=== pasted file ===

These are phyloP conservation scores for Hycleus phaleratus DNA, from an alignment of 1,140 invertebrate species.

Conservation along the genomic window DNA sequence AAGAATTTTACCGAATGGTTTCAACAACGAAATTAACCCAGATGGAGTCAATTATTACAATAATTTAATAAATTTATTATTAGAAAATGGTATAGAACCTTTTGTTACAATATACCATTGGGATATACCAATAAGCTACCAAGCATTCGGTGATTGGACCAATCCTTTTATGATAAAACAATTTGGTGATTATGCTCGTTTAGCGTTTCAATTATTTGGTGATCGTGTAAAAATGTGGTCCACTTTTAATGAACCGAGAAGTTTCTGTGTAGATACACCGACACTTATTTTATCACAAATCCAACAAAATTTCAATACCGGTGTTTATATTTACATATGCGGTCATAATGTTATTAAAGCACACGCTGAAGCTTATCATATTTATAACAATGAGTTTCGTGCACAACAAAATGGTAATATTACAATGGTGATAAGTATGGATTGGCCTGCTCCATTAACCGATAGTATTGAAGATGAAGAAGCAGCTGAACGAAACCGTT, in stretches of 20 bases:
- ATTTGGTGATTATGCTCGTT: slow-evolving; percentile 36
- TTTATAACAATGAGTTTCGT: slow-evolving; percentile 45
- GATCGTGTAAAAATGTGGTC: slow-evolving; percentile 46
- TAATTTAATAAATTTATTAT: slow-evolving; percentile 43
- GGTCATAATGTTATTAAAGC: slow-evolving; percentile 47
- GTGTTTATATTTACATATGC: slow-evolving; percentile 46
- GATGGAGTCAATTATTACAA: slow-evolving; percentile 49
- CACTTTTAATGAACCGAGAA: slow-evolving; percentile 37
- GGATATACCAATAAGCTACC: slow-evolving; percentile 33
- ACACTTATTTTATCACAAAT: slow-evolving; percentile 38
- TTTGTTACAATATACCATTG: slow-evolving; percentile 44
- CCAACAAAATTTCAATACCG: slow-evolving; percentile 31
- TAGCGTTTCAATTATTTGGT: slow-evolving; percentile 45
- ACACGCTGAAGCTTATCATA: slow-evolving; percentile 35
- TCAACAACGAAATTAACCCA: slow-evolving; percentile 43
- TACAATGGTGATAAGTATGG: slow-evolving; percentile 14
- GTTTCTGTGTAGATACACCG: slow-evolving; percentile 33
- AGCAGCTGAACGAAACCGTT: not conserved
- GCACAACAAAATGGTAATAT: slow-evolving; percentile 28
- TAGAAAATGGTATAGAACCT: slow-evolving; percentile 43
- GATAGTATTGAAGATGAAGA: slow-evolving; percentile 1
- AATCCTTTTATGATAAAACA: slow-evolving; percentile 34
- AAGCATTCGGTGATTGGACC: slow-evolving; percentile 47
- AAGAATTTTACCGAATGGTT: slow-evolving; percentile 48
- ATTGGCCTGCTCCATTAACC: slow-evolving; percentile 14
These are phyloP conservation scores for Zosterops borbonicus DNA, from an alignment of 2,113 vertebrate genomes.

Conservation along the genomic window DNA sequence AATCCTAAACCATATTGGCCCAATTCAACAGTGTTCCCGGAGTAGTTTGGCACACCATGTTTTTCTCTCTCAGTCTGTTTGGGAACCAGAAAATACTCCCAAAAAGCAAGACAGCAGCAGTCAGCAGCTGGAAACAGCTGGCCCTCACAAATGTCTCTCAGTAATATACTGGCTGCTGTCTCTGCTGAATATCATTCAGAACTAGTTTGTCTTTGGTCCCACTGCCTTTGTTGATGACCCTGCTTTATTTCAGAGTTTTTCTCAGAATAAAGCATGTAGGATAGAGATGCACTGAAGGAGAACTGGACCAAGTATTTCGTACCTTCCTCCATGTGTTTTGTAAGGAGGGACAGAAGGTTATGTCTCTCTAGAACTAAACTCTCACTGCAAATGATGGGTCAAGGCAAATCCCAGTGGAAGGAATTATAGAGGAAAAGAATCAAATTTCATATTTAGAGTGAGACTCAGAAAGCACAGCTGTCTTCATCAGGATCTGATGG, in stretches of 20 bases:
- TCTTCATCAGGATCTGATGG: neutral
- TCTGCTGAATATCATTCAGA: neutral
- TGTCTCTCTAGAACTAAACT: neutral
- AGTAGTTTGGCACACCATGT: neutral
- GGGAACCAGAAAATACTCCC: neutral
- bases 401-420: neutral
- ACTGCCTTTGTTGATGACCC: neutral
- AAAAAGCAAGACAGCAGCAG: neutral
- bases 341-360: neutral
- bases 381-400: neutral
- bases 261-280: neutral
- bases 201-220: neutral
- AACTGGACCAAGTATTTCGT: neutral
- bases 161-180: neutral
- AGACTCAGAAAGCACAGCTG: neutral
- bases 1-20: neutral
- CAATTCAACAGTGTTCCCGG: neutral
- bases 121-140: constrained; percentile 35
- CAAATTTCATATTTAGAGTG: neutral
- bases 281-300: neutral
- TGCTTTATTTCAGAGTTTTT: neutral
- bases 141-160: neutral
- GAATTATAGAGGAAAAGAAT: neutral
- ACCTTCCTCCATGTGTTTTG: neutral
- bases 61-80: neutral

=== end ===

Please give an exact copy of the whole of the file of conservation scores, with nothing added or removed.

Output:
These are phyloP conservation scores for Hycleus phaleratus DNA, from an alignment of 1,140 invertebrate species.

Conservation along the genomic window DNA sequence AAGAATTTTACCGAATGGTTTCAACAACGAAATTAACCCAGATGGAGTCAATTATTACAATAATTTAATAAATTTATTATTAGAAAATGGTATAGAACCTTTTGTTACAATATACCATTGGGATATACCAATAAGCTACCAAGCATTCGGTGATTGGACCAATCCTTTTATGATAAAACAATTTGGTGATTATGCTCGTTTAGCGTTTCAATTATTTGGTGATCGTGTAAAAATGTGGTCCACTTTTAATGAACCGAGAAGTTTCTGTGTAGATACACCGACACTTATTTTATCACAAATCCAACAAAATTTCAATACCGGTGTTTATATTTACATATGCGGTCATAATGTTATTAAAGCACACGCTGAAGCTTATCATATTTATAACAATGAGTTTCGTGCACAACAAAATGGTAATATTACAATGGTGATAAGTATGGATTGGCCTGCTCCATTAACCGATAGTATTGAAGATGAAGAAGCAGCTGAACGAAACCGTT, in stretches of 20 bases:
- ATTTGGTGATTATGCTCGTT: slow-evolving; percentile 36
- TTTATAACAATGAGTTTCGT: slow-evolving; percentile 45
- GATCGTGTAAAAATGTGGTC: slow-evolving; percentile 46
- TAATTTAATAAATTTATTAT: slow-evolving; percentile 43
- GGTCATAATGTTATTAAAGC: slow-evolving; percentile 47
- GTGTTTATATTTACATATGC: slow-evolving; percentile 46
- GATGGAGTCAATTATTACAA: slow-evolving; percentile 49
- CACTTTTAATGAACCGAGAA: slow-evolving; percentile 37
- GGATATACCAATAAGCTACC: slow-evolving; percentile 33
- ACACTTATTTTATCACAAAT: slow-evolving; percentile 38
- TTTGTTACAATATACCATTG: slow-evolving; percentile 44
- CCAACAAAATTTCAATACCG: slow-evolving; percentile 31
- TAGCGTTTCAATTATTTGGT: slow-evolving; percentile 45
- ACACGCTGAAGCTTATCATA: slow-evolving; percentile 35
- TCAACAACGAAATTAACCCA: slow-evolving; percentile 43
- TACAATGGTGATAAGTATGG: slow-evolving; percentile 14
- GTTTCTGTGTAGATACACCG: slow-evolving; percentile 33
- AGCAGCTGAACGAAACCGTT: not conserved
- GCACAACAAAATGGTAATAT: slow-evolving; percentile 28
- TAGAAAATGGTATAGAACCT: slow-evolving; percentile 43
- GATAGTATTGAAGATGAAGA: slow-evolving; percentile 1
- AATCCTTTTATGATAAAACA: slow-evolving; percentile 34
- AAGCATTCGGTGATTGGACC: slow-evolving; percentile 47
- AAGAATTTTACCGAATGGTT: slow-evolving; percentile 48
- ATTGGCCTGCTCCATTAACC: slow-evolving; percentile 14
These are phyloP conservation scores for Zosterops borbonicus DNA, from an alignment of 2,113 vertebrate genomes.

Conservation along the genomic window DNA sequence AATCCTAAACCATATTGGCCCAATTCAACAGTGTTCCCGGAGTAGTTTGGCACACCATGTTTTTCTCTCTCAGTCTGTTTGGGAACCAGAAAATACTCCCAAAAAGCAAGACAGCAGCAGTCAGCAGCTGGAAACAGCTGGCCCTCACAAATGTCTCTCAGTAATATACTGGCTGCTGTCTCTGCTGAATATCATTCAGAACTAGTTTGTCTTTGGTCCCACTGCCTTTGTTGATGACCCTGCTTTATTTCAGAGTTTTTCTCAGAATAAAGCATGTAGGATAGAGATGCACTGAAGGAGAACTGGACCAAGTATTTCGTACCTTCCTCCATGTGTTTTGTAAGGAGGGACAGAAGGTTATGTCTCTCTAGAACTAAACTCTCACTGCAAATGATGGGTCAAGGCAAATCCCAGTGGAAGGAATTATAGAGGAAAAGAATCAAATTTCATATTTAGAGTGAGACTCAGAAAGCACAGCTGTCTTCATCAGGATCTGATGG, in stretches of 20 bases:
- TCTTCATCAGGATCTGATGG: neutral
- TCTGCTGAATATCATTCAGA: neutral
- TGTCTCTCTAGAACTAAACT: neutral
- AGTAGTTTGGCACACCATGT: neutral
- GGGAACCAGAAAATACTCCC: neutral
- bases 401-420: neutral
- ACTGCCTTTGTTGATGACCC: neutral
- AAAAAGCAAGACAGCAGCAG: neutral
- bases 341-360: neutral
- bases 381-400: neutral
- bases 261-280: neutral
- bases 201-220: neutral
- AACTGGACCAAGTATTTCGT: neutral
- bases 161-180: neutral
- AGACTCAGAAAGCACAGCTG: neutral
- bases 1-20: neutral
- CAATTCAACAGTGTTCCCGG: neutral
- bases 121-140: constrained; percentile 35
- CAAATTTCATATTTAGAGTG: neutral
- bases 281-300: neutral
- TGCTTTATTTCAGAGTTTTT: neutral
- bases 141-160: neutral
- GAATTATAGAGGAAAAGAAT: neutral
- ACCTTCCTCCATGTGTTTTG: neutral
- bases 61-80: neutral